Later in the segment, Cuomo asked Cohen about an incident at a Trump campaign rally in Birmingham, Alabama where a Black Lives Matter protester was allegedly attacked by Trump supporters. A day after the altercation, Trump was interviewed on Fox News' Fox & Friends and attempted to justify his supporters' reaction to the protester, saying "maybe he should have been roughed up." From the November 24 edition of CNN's New Day:
CUOMO: Another point of this that became a flash point, and it's always great to get your head on it, is this guy comes, he protests at the event. Nobody likes when that happens, but that's part of the process, right? He gets beat down at the event. Donald Trump says well, maybe he deserved it? He was doing something terrible --
COHEN: The guy's a professional agitator. Supposedly -- rumors are out there -- of course the internet and social media, the guy's been tazed, what? 30 times. He goes to these various different rallies and he creates all sorts of problems. You know what? It happened. Obviously, nobody wants to see anybody get injured. Nobody wants to see --
CUOMO: That's not what he said, he said "maybe he deserved it."
COHEN: Well, maybe he did. Maybe he did. He went there to cause a problem. He went there to start a fight. This is nothing to do with Black Lives Matter. This is a guy that's looking for media attention on his own.
CUOMO: I haven't even said the phrase. I'm saying white, black, green, yellow, the guy comes to your event and gets beat up. You should be against the people that beat him up.
COHEN: I agree, nobody wants to see anybody get beaten up. But if the guy goes there for the purpose of creating an issue, he wants to be an agitator at what was a great, you know, great event for Mr. Trump, 14,000 plus people, you know what? That's between the individual who wants to be an agitator and the people that are there to listen to Mr. Trump and to try to see America become great again.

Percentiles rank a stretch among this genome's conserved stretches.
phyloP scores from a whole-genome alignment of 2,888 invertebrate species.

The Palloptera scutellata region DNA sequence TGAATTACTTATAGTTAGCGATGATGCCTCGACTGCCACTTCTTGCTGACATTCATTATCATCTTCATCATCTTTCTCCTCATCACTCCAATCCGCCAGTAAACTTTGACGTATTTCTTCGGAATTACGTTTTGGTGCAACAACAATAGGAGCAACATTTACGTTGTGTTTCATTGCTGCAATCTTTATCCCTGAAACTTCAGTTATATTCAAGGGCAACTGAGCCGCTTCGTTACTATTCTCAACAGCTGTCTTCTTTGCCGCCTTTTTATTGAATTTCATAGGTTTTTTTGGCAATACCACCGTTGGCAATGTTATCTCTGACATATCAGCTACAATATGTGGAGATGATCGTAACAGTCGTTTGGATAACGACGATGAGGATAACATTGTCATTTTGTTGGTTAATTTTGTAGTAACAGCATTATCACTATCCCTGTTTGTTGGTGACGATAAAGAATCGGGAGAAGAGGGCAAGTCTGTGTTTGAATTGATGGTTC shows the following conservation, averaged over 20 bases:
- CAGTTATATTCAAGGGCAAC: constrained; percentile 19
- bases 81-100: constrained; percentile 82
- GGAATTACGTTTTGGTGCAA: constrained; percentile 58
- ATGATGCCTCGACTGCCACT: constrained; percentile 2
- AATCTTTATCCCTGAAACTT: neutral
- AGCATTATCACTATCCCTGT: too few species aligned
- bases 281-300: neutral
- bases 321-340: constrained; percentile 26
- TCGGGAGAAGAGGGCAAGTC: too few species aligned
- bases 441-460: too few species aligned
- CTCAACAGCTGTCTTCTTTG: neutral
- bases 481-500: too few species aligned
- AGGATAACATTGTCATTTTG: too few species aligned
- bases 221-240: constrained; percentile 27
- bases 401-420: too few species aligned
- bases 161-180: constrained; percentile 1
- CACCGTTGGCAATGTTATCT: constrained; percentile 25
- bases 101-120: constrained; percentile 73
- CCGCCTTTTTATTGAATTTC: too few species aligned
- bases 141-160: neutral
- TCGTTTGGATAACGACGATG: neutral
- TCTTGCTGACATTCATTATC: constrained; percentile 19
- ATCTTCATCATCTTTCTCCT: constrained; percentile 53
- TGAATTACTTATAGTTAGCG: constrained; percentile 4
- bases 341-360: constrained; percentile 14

CUOMO: What about their leader? Doesn't he want to inspire people to be their best selves? Or does he want to inspire them to be like whatever the worst agitator that they have come at him?
COHEN: You know what? The guy's an agitator, the guy's looking for a problem. It's like the guy who walks into a bar and he wants to start a fight with somebody and he ends up getting beaten up. You know what --
CUOMO: And as a bartender, you know what I used to do? I used to be like "whoa whoa whoa whoa whoa. Take him outside. Keep your hands off him."
COHEN: Beat him up outside?
CUOMO: No, because you want people to be better than what's coming at them.
COHEN: Well, every now and then an agitator deserves it.
From the November 24 edition of CNN's New Day:
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Fox host Bill O'Reilly defended Donald Trump, claiming he's never seen the GOP presidential hopeful show any racism, while correcting Trump's insensitive and wildly inaccurate tweet that falsely claimed that African-Americans are responsible for more than 80 percent of murders against whites. FBI crime data shows that the majority of murders are committed by members of the same race.
On the November 13 edition of his show, O'Reilly interviewed Trump, who claimed he was "probably the least racist person on Earth." O'Reilly agreed with him, commenting "I never saw any racism from you," then immediately criticized Trump's racist tweet, explaining to him that the statistic is "totally wrong":
O'REILLY (HOST): Are you aware that the liberal media and the Democratic Party in general are trying to paint you as a racist? Are you aware of that?
TRUMP: I think so. But I think people know better than that. I'm probably the least racist person on Earth.
O'REILLY: Well I have known you a long time --
TRUMP: I think people know better than that.
O'REILLY: -- I never saw any racism from you. However, when you tweet out a thing, and this bothered me, I got to tell you. You tweeted out that whites killed by blacks -- these are statistics you picked up from somewhere -- at a rate of 81 percent. And that's totally wrong. Whites killed by blacks is 15 percent, yet you tweeted it was 81 percent.
TRUMP: Bill, I didn't tweet. I retweeted somebody that was supposedly an expert and also a radio show.
O'REILLY: Yeah, but you don't want to be -- why do you want to be in that zone?
TRUMP: Bill. Bill. Am I going to check every statistic? I get millions and millions of people @realdonaldtrump by the way.
O'REILLY: You got to. You are a presidential contender you got to check it.
TRUMP: I have millions of people. You know what, fine, but this came out of radio shows and everything else.